A new program is seeking to help Wisconsin’s grain farmers build more environmentally and economically resilient operations.
The Midwest Grains Resource and Immersive Training (GRIT) program aims to bolster the Midwest’s grainshed by increasing the number and diversity of small- and-mid sized farms across the region growing food-grade grains.
Christine Johnson, Midwest GRIT program manager at the Michael Fields Agricultural Institute, which oversees the program, said strengthening farmers’ resiliency benefits local consumers down the supply chain.
“So having that regional food system established and strong will just help both the farmer and our communities alike going forward,” Johnson asserted.
According to the U.S. Agricultural Census, which is conducted every five years, Wisconsin gained small and large farms from 2012 to 2017, but lost more than 4,200 mid-sized farms.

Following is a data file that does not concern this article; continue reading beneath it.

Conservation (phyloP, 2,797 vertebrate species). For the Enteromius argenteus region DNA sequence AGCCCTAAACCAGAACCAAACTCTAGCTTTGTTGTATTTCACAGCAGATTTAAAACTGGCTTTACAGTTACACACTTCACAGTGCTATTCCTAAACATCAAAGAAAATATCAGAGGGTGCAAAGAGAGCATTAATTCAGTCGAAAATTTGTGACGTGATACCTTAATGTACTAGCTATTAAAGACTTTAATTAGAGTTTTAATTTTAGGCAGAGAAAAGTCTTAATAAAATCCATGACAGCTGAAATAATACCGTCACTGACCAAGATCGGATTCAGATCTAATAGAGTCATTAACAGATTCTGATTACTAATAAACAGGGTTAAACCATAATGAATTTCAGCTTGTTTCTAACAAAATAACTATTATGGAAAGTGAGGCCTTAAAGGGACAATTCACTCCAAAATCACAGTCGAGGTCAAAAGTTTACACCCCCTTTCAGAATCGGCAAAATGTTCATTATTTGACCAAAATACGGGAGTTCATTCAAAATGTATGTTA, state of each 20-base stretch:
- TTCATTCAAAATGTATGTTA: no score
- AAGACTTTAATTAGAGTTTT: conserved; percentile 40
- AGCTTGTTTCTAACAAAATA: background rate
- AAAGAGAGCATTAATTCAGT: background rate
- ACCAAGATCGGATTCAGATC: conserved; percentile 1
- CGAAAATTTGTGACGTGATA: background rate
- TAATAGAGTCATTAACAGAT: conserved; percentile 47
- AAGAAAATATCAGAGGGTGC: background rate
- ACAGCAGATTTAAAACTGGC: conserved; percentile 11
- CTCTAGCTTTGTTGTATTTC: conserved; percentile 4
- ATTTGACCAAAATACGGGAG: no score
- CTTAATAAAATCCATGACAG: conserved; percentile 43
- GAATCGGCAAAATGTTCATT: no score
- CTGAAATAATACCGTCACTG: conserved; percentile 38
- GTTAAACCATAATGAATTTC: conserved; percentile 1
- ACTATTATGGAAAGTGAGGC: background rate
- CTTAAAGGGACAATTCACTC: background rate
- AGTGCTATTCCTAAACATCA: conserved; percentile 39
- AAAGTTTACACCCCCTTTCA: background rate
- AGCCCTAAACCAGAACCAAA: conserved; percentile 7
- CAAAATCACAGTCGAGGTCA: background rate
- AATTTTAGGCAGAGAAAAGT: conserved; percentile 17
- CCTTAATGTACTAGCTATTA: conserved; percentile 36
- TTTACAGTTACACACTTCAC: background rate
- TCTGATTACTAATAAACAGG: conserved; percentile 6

The GRIT program includes a year of paid training and education programs for current and aspiring grain farmers. Applications for the program are open through the end of March.
At least a third of the program’s open spots will be reserved for farmers who are women. Johnson, who is a farmer herself, said the initiative includes programming specifically to support gender-specific barriers for female farm operators and entrepreneurs.
“We’re also holding space for other communities, such as Black and Indigenous farmers, and really making a point to decrease barriers within our region for all farmers that want to achieve success,” Johnson explained.
Johnson added Ag Census data and state grain farmer training surveys suggest only 15% to 20% of grain farmers in the Midwest identify as female. About 35% of all farm operators in the state were women, up 16% from 2012.